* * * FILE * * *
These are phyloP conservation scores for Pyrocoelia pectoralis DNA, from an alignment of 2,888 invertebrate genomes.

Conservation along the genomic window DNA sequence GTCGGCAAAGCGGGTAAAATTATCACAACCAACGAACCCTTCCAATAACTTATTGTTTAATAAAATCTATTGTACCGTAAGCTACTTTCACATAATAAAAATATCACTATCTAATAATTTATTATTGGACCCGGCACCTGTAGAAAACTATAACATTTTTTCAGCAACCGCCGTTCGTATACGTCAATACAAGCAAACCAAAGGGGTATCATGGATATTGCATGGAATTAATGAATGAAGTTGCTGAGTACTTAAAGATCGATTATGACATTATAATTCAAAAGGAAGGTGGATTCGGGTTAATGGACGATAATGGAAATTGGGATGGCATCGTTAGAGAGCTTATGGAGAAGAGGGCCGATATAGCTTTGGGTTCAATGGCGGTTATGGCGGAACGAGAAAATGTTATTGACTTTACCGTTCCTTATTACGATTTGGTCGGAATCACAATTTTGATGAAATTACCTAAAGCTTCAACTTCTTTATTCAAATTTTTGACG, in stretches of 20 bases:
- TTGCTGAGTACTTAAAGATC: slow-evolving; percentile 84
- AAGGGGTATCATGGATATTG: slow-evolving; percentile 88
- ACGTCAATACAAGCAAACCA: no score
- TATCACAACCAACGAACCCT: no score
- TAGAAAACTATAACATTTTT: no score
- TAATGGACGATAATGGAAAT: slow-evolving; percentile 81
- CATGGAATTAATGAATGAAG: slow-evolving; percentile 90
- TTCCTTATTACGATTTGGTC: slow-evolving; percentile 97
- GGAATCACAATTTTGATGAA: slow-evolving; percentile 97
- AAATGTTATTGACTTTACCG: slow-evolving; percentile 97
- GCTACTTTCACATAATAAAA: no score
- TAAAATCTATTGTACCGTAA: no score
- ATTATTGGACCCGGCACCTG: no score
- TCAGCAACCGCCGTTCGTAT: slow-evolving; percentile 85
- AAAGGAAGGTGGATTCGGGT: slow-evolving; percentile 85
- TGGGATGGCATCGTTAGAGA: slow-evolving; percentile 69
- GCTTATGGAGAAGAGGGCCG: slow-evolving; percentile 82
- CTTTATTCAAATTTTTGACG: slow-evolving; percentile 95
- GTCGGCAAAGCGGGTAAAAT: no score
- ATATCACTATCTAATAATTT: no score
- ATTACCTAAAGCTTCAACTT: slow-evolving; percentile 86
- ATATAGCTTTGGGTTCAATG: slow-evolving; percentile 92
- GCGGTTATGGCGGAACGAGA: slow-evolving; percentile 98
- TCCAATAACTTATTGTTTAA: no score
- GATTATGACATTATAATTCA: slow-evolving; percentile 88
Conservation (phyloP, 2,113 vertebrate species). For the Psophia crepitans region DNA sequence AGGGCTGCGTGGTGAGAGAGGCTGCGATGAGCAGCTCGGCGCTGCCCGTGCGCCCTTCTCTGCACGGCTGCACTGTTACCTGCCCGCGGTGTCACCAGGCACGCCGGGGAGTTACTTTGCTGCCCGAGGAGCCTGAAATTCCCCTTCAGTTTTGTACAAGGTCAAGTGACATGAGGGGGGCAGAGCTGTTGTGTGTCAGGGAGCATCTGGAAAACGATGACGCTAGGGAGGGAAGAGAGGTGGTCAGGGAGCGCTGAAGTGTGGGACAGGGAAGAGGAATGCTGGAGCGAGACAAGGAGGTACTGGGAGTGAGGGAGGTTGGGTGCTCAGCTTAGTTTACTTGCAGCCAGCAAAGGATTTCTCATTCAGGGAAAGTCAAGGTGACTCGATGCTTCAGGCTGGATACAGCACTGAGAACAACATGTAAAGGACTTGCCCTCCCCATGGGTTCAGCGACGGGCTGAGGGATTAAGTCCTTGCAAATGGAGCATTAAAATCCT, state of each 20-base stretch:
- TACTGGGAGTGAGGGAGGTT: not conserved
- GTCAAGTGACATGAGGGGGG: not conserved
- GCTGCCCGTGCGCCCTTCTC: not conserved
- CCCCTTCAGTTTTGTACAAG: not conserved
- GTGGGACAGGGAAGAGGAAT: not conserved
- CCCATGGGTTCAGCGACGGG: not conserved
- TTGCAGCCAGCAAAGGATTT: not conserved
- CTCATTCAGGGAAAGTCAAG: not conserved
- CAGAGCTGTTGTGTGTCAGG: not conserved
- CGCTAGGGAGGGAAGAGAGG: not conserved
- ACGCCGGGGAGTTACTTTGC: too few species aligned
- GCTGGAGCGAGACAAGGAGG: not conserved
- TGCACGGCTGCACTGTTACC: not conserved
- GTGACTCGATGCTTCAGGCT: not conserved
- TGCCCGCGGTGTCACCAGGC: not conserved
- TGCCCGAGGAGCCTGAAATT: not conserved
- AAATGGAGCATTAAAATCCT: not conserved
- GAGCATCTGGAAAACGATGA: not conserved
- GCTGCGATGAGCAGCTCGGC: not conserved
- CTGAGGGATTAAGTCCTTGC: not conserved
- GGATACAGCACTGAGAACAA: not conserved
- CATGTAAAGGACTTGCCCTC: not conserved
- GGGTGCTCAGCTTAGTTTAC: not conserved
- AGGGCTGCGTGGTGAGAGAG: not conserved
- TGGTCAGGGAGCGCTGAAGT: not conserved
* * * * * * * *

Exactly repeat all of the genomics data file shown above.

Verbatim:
These are phyloP conservation scores for Pyrocoelia pectoralis DNA, from an alignment of 2,888 invertebrate genomes.

Conservation along the genomic window DNA sequence GTCGGCAAAGCGGGTAAAATTATCACAACCAACGAACCCTTCCAATAACTTATTGTTTAATAAAATCTATTGTACCGTAAGCTACTTTCACATAATAAAAATATCACTATCTAATAATTTATTATTGGACCCGGCACCTGTAGAAAACTATAACATTTTTTCAGCAACCGCCGTTCGTATACGTCAATACAAGCAAACCAAAGGGGTATCATGGATATTGCATGGAATTAATGAATGAAGTTGCTGAGTACTTAAAGATCGATTATGACATTATAATTCAAAAGGAAGGTGGATTCGGGTTAATGGACGATAATGGAAATTGGGATGGCATCGTTAGAGAGCTTATGGAGAAGAGGGCCGATATAGCTTTGGGTTCAATGGCGGTTATGGCGGAACGAGAAAATGTTATTGACTTTACCGTTCCTTATTACGATTTGGTCGGAATCACAATTTTGATGAAATTACCTAAAGCTTCAACTTCTTTATTCAAATTTTTGACG, in stretches of 20 bases:
- TTGCTGAGTACTTAAAGATC: slow-evolving; percentile 84
- AAGGGGTATCATGGATATTG: slow-evolving; percentile 88
- ACGTCAATACAAGCAAACCA: no score
- TATCACAACCAACGAACCCT: no score
- TAGAAAACTATAACATTTTT: no score
- TAATGGACGATAATGGAAAT: slow-evolving; percentile 81
- CATGGAATTAATGAATGAAG: slow-evolving; percentile 90
- TTCCTTATTACGATTTGGTC: slow-evolving; percentile 97
- GGAATCACAATTTTGATGAA: slow-evolving; percentile 97
- AAATGTTATTGACTTTACCG: slow-evolving; percentile 97
- GCTACTTTCACATAATAAAA: no score
- TAAAATCTATTGTACCGTAA: no score
- ATTATTGGACCCGGCACCTG: no score
- TCAGCAACCGCCGTTCGTAT: slow-evolving; percentile 85
- AAAGGAAGGTGGATTCGGGT: slow-evolving; percentile 85
- TGGGATGGCATCGTTAGAGA: slow-evolving; percentile 69
- GCTTATGGAGAAGAGGGCCG: slow-evolving; percentile 82
- CTTTATTCAAATTTTTGACG: slow-evolving; percentile 95
- GTCGGCAAAGCGGGTAAAAT: no score
- ATATCACTATCTAATAATTT: no score
- ATTACCTAAAGCTTCAACTT: slow-evolving; percentile 86
- ATATAGCTTTGGGTTCAATG: slow-evolving; percentile 92
- GCGGTTATGGCGGAACGAGA: slow-evolving; percentile 98
- TCCAATAACTTATTGTTTAA: no score
- GATTATGACATTATAATTCA: slow-evolving; percentile 88
Conservation (phyloP, 2,113 vertebrate species). For the Psophia crepitans region DNA sequence AGGGCTGCGTGGTGAGAGAGGCTGCGATGAGCAGCTCGGCGCTGCCCGTGCGCCCTTCTCTGCACGGCTGCACTGTTACCTGCCCGCGGTGTCACCAGGCACGCCGGGGAGTTACTTTGCTGCCCGAGGAGCCTGAAATTCCCCTTCAGTTTTGTACAAGGTCAAGTGACATGAGGGGGGCAGAGCTGTTGTGTGTCAGGGAGCATCTGGAAAACGATGACGCTAGGGAGGGAAGAGAGGTGGTCAGGGAGCGCTGAAGTGTGGGACAGGGAAGAGGAATGCTGGAGCGAGACAAGGAGGTACTGGGAGTGAGGGAGGTTGGGTGCTCAGCTTAGTTTACTTGCAGCCAGCAAAGGATTTCTCATTCAGGGAAAGTCAAGGTGACTCGATGCTTCAGGCTGGATACAGCACTGAGAACAACATGTAAAGGACTTGCCCTCCCCATGGGTTCAGCGACGGGCTGAGGGATTAAGTCCTTGCAAATGGAGCATTAAAATCCT, state of each 20-base stretch:
- TACTGGGAGTGAGGGAGGTT: not conserved
- GTCAAGTGACATGAGGGGGG: not conserved
- GCTGCCCGTGCGCCCTTCTC: not conserved
- CCCCTTCAGTTTTGTACAAG: not conserved
- GTGGGACAGGGAAGAGGAAT: not conserved
- CCCATGGGTTCAGCGACGGG: not conserved
- TTGCAGCCAGCAAAGGATTT: not conserved
- CTCATTCAGGGAAAGTCAAG: not conserved
- CAGAGCTGTTGTGTGTCAGG: not conserved
- CGCTAGGGAGGGAAGAGAGG: not conserved
- ACGCCGGGGAGTTACTTTGC: too few species aligned
- GCTGGAGCGAGACAAGGAGG: not conserved
- TGCACGGCTGCACTGTTACC: not conserved
- GTGACTCGATGCTTCAGGCT: not conserved
- TGCCCGCGGTGTCACCAGGC: not conserved
- TGCCCGAGGAGCCTGAAATT: not conserved
- AAATGGAGCATTAAAATCCT: not conserved
- GAGCATCTGGAAAACGATGA: not conserved
- GCTGCGATGAGCAGCTCGGC: not conserved
- CTGAGGGATTAAGTCCTTGC: not conserved
- GGATACAGCACTGAGAACAA: not conserved
- CATGTAAAGGACTTGCCCTC: not conserved
- GGGTGCTCAGCTTAGTTTAC: not conserved
- AGGGCTGCGTGGTGAGAGAG: not conserved
- TGGTCAGGGAGCGCTGAAGT: not conserved